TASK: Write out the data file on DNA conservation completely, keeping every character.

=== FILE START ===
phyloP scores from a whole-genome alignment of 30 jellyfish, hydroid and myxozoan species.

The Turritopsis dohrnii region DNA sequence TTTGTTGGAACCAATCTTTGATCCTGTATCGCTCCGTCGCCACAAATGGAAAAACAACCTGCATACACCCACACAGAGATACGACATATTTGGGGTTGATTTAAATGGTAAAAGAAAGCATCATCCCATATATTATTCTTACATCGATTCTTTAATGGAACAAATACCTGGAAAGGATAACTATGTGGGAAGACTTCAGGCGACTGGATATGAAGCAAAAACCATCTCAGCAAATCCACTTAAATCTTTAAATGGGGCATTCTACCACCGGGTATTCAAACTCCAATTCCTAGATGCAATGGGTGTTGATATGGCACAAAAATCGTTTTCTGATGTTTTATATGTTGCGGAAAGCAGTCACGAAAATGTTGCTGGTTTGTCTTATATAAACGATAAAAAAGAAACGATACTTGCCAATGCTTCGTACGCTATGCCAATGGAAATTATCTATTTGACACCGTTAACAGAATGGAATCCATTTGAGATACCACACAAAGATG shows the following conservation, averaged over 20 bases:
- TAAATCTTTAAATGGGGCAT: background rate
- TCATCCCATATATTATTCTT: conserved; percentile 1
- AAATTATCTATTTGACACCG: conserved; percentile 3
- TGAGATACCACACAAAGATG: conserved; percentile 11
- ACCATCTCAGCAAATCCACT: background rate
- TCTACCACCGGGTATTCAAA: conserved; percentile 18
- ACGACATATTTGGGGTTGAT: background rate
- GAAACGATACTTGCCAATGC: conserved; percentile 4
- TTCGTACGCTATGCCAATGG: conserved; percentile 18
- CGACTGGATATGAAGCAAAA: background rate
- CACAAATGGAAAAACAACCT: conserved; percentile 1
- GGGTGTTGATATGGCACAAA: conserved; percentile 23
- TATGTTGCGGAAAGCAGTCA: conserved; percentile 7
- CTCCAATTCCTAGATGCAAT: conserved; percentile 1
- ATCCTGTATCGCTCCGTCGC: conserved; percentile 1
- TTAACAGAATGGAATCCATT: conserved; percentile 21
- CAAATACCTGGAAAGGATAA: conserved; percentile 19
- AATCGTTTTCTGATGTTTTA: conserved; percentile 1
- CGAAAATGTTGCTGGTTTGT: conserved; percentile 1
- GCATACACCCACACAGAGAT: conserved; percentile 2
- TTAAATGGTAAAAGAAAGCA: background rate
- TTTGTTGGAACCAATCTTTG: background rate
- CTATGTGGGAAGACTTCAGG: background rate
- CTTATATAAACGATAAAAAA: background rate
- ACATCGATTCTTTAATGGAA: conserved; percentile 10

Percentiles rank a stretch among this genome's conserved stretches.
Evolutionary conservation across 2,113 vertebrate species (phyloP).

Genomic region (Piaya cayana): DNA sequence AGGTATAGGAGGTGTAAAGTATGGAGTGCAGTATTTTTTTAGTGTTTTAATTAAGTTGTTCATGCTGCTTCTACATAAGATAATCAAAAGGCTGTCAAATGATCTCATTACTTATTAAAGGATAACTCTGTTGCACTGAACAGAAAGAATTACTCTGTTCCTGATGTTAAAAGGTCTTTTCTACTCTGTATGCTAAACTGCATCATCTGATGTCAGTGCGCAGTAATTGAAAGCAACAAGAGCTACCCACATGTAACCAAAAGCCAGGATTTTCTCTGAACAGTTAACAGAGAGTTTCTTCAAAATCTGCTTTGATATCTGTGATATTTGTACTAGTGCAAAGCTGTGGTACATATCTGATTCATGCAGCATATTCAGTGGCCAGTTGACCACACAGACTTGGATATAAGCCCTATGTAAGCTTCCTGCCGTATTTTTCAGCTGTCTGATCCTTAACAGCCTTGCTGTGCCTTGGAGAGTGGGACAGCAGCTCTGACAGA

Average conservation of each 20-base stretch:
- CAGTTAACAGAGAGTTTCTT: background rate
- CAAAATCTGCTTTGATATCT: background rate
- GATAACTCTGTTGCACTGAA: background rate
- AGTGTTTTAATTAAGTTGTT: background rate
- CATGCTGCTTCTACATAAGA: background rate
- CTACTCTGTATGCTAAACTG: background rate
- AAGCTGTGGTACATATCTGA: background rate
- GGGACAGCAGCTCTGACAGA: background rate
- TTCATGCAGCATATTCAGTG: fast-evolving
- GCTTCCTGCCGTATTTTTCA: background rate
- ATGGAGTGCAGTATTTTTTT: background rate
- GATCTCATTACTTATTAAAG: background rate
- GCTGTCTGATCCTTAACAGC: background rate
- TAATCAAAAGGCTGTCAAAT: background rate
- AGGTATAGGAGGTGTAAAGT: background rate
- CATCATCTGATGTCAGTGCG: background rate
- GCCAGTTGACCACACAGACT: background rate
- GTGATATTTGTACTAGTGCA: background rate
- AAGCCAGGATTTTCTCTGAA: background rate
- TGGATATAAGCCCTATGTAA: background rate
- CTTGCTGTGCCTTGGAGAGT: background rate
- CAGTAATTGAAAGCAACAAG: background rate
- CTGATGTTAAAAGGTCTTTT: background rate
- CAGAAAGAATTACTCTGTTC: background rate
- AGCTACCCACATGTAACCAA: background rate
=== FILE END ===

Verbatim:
phyloP scores from a whole-genome alignment of 30 jellyfish, hydroid and myxozoan species.

The Turritopsis dohrnii region DNA sequence TTTGTTGGAACCAATCTTTGATCCTGTATCGCTCCGTCGCCACAAATGGAAAAACAACCTGCATACACCCACACAGAGATACGACATATTTGGGGTTGATTTAAATGGTAAAAGAAAGCATCATCCCATATATTATTCTTACATCGATTCTTTAATGGAACAAATACCTGGAAAGGATAACTATGTGGGAAGACTTCAGGCGACTGGATATGAAGCAAAAACCATCTCAGCAAATCCACTTAAATCTTTAAATGGGGCATTCTACCACCGGGTATTCAAACTCCAATTCCTAGATGCAATGGGTGTTGATATGGCACAAAAATCGTTTTCTGATGTTTTATATGTTGCGGAAAGCAGTCACGAAAATGTTGCTGGTTTGTCTTATATAAACGATAAAAAAGAAACGATACTTGCCAATGCTTCGTACGCTATGCCAATGGAAATTATCTATTTGACACCGTTAACAGAATGGAATCCATTTGAGATACCACACAAAGATG shows the following conservation, averaged over 20 bases:
- TAAATCTTTAAATGGGGCAT: background rate
- TCATCCCATATATTATTCTT: conserved; percentile 1
- AAATTATCTATTTGACACCG: conserved; percentile 3
- TGAGATACCACACAAAGATG: conserved; percentile 11
- ACCATCTCAGCAAATCCACT: background rate
- TCTACCACCGGGTATTCAAA: conserved; percentile 18
- ACGACATATTTGGGGTTGAT: background rate
- GAAACGATACTTGCCAATGC: conserved; percentile 4
- TTCGTACGCTATGCCAATGG: conserved; percentile 18
- CGACTGGATATGAAGCAAAA: background rate
- CACAAATGGAAAAACAACCT: conserved; percentile 1
- GGGTGTTGATATGGCACAAA: conserved; percentile 23
- TATGTTGCGGAAAGCAGTCA: conserved; percentile 7
- CTCCAATTCCTAGATGCAAT: conserved; percentile 1
- ATCCTGTATCGCTCCGTCGC: conserved; percentile 1
- TTAACAGAATGGAATCCATT: conserved; percentile 21
- CAAATACCTGGAAAGGATAA: conserved; percentile 19
- AATCGTTTTCTGATGTTTTA: conserved; percentile 1
- CGAAAATGTTGCTGGTTTGT: conserved; percentile 1
- GCATACACCCACACAGAGAT: conserved; percentile 2
- TTAAATGGTAAAAGAAAGCA: background rate
- TTTGTTGGAACCAATCTTTG: background rate
- CTATGTGGGAAGACTTCAGG: background rate
- CTTATATAAACGATAAAAAA: background rate
- ACATCGATTCTTTAATGGAA: conserved; percentile 10

Percentiles rank a stretch among this genome's conserved stretches.
Evolutionary conservation across 2,113 vertebrate species (phyloP).

Genomic region (Piaya cayana): DNA sequence AGGTATAGGAGGTGTAAAGTATGGAGTGCAGTATTTTTTTAGTGTTTTAATTAAGTTGTTCATGCTGCTTCTACATAAGATAATCAAAAGGCTGTCAAATGATCTCATTACTTATTAAAGGATAACTCTGTTGCACTGAACAGAAAGAATTACTCTGTTCCTGATGTTAAAAGGTCTTTTCTACTCTGTATGCTAAACTGCATCATCTGATGTCAGTGCGCAGTAATTGAAAGCAACAAGAGCTACCCACATGTAACCAAAAGCCAGGATTTTCTCTGAACAGTTAACAGAGAGTTTCTTCAAAATCTGCTTTGATATCTGTGATATTTGTACTAGTGCAAAGCTGTGGTACATATCTGATTCATGCAGCATATTCAGTGGCCAGTTGACCACACAGACTTGGATATAAGCCCTATGTAAGCTTCCTGCCGTATTTTTCAGCTGTCTGATCCTTAACAGCCTTGCTGTGCCTTGGAGAGTGGGACAGCAGCTCTGACAGA

Average conservation of each 20-base stretch:
- CAGTTAACAGAGAGTTTCTT: background rate
- CAAAATCTGCTTTGATATCT: background rate
- GATAACTCTGTTGCACTGAA: background rate
- AGTGTTTTAATTAAGTTGTT: background rate
- CATGCTGCTTCTACATAAGA: background rate
- CTACTCTGTATGCTAAACTG: background rate
- AAGCTGTGGTACATATCTGA: background rate
- GGGACAGCAGCTCTGACAGA: background rate
- TTCATGCAGCATATTCAGTG: fast-evolving
- GCTTCCTGCCGTATTTTTCA: background rate
- ATGGAGTGCAGTATTTTTTT: background rate
- GATCTCATTACTTATTAAAG: background rate
- GCTGTCTGATCCTTAACAGC: background rate
- TAATCAAAAGGCTGTCAAAT: background rate
- AGGTATAGGAGGTGTAAAGT: background rate
- CATCATCTGATGTCAGTGCG: background rate
- GCCAGTTGACCACACAGACT: background rate
- GTGATATTTGTACTAGTGCA: background rate
- AAGCCAGGATTTTCTCTGAA: background rate
- TGGATATAAGCCCTATGTAA: background rate
- CTTGCTGTGCCTTGGAGAGT: background rate
- CAGTAATTGAAAGCAACAAG: background rate
- CTGATGTTAAAAGGTCTTTT: background rate
- CAGAAAGAATTACTCTGTTC: background rate
- AGCTACCCACATGTAACCAA: background rate